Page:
Tuesday, January 25, 2011

Part 1: How to Hire a Nanny

After 9 months at home with my two boys, I decided to go back to work. And since my oldest is in a preschool that he loves and since I wanted to keep them together, I decided to go the nanny route. I want to focus on how to hire a nanny "legally" (in terms of taxes) as there are lots of good resources out there on choosing your nanny...so stay tuned and hopefully this will be helpful for you!

Step 1: Cry, because most of your paycheck will be going to the nanny. But realize, there are lots of advantages for your children. Compare your nanny's paycheck to your first paycheck...and realize that you should have been a nanny.

Step 2: Use sittercity.com, care.com or other sources (like Craig's List) to find a nanny. When creating a job posting on the site, be as specific as possible.
  • Include hours, need for a car, and any details on what is expected in terms of household tasks
  • Include some information about your kids and what they like to do as well
  • Give a range in terms of salary (assume that you will need to pay at least 10% of your nanny's salary in taxes, so if you pay her $15/hr, you'll actually need to budget for $16-17/hr), but leave yourself some wiggle room so you can vary it based on experience
  • One helpful tip, include 3-5 questions in your job posting. If candidates do not specifically answer the questions, consider crossing them off the list. If they're not attentive to the details, maybe you should consider someone else. Plus, if you use one of the sites listed above, you'll easily have 60+ candidates (in a matter of days) and need a way to shrink the pool.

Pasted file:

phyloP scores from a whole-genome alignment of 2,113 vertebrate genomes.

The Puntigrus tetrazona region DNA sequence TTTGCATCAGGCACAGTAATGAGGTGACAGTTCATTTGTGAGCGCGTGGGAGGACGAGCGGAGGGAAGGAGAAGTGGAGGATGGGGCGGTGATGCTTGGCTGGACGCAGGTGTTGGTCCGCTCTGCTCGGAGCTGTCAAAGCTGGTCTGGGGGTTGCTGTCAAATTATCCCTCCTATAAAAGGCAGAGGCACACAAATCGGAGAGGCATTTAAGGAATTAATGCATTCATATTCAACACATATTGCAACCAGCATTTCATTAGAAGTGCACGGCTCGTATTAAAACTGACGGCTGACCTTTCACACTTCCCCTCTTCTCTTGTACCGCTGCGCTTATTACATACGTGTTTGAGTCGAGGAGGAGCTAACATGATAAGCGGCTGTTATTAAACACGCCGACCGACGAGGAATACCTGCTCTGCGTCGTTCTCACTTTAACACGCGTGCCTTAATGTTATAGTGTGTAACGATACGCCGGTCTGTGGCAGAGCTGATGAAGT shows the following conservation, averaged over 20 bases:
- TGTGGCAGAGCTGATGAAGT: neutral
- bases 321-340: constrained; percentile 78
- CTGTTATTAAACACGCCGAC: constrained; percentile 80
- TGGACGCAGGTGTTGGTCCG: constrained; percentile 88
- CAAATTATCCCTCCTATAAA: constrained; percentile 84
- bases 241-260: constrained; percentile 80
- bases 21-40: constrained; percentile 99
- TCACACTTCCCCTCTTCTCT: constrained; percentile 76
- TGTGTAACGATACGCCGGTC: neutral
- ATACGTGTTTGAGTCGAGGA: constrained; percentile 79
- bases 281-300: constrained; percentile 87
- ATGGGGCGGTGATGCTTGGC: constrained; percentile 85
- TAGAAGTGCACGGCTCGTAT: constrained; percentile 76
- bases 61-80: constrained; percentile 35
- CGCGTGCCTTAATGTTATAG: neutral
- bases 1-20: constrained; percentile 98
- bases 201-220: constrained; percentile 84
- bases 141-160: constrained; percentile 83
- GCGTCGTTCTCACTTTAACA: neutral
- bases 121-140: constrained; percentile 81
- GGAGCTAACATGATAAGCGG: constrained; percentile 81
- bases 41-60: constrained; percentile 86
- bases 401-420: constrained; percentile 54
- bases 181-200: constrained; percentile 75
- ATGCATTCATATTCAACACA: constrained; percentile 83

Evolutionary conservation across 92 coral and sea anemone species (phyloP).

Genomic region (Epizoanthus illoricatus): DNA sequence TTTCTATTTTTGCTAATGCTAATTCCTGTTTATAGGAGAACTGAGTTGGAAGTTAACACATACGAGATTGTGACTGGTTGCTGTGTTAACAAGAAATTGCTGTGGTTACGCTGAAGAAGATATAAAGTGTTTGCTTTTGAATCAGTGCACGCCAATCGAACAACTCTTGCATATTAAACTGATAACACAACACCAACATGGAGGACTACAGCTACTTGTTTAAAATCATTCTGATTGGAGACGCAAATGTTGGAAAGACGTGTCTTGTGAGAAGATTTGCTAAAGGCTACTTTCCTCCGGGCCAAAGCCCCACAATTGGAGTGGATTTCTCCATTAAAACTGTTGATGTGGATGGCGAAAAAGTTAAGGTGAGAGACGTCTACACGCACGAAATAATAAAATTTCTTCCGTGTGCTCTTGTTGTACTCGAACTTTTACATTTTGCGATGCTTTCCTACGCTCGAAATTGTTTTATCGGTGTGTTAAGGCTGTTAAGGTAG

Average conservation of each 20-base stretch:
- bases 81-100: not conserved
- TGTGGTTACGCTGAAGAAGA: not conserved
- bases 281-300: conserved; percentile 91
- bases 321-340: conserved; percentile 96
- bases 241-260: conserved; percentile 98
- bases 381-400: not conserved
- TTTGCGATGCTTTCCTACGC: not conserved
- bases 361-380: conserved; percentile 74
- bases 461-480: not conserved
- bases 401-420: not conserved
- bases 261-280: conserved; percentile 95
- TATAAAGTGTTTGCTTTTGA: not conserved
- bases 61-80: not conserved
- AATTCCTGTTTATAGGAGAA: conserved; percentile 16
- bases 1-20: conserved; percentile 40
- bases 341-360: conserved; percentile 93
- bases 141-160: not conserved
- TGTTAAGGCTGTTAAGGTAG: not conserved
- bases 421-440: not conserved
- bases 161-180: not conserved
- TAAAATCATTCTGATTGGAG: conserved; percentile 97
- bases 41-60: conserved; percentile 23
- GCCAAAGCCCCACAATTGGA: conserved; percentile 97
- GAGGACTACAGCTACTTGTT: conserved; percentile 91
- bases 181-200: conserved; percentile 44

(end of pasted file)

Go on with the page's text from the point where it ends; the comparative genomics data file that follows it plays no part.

• Consider health insurance. Read up on the MA Health Connector site about what you can offer. For nanny's that make less than $32K a year (check the amount, as they change yearly), insurance could cost $150/month or less. For those under 26, there are also affordable plans offered by the state. It's not as overwhelming as you may think (or at least it hasn't been for us so far...but check back with me in a few weeks when everything is finalized!).

Step 3: Choose a handful of candidates to consider. I used the three step process of: phone interview, in-person interview with just me, and then an invite to the house to meet the boys. I started with about 10 phone interviews, 4-5 in-person interviews, and then 2-3 over to meet the boys. The interview process was quite tedious, but important. It took about a week to 10 days.

Step 4: This may overlap with Step 3, depending on your comfort level. Check references and get background checks. I used the background checks provided by sittercity.com, but based on my nanny's previous employment, I trusted that she had passed more significant background checks. Obviously, the length of time it takes to complete this step varies.

Step 5: Make your offer, hire your nanny, and create a contract (google "nanny contracts" and lots of samples will come up). Start familiarizing yourself with the requirements of becoming an employer. Here is some reading:

Stay tuned for more!

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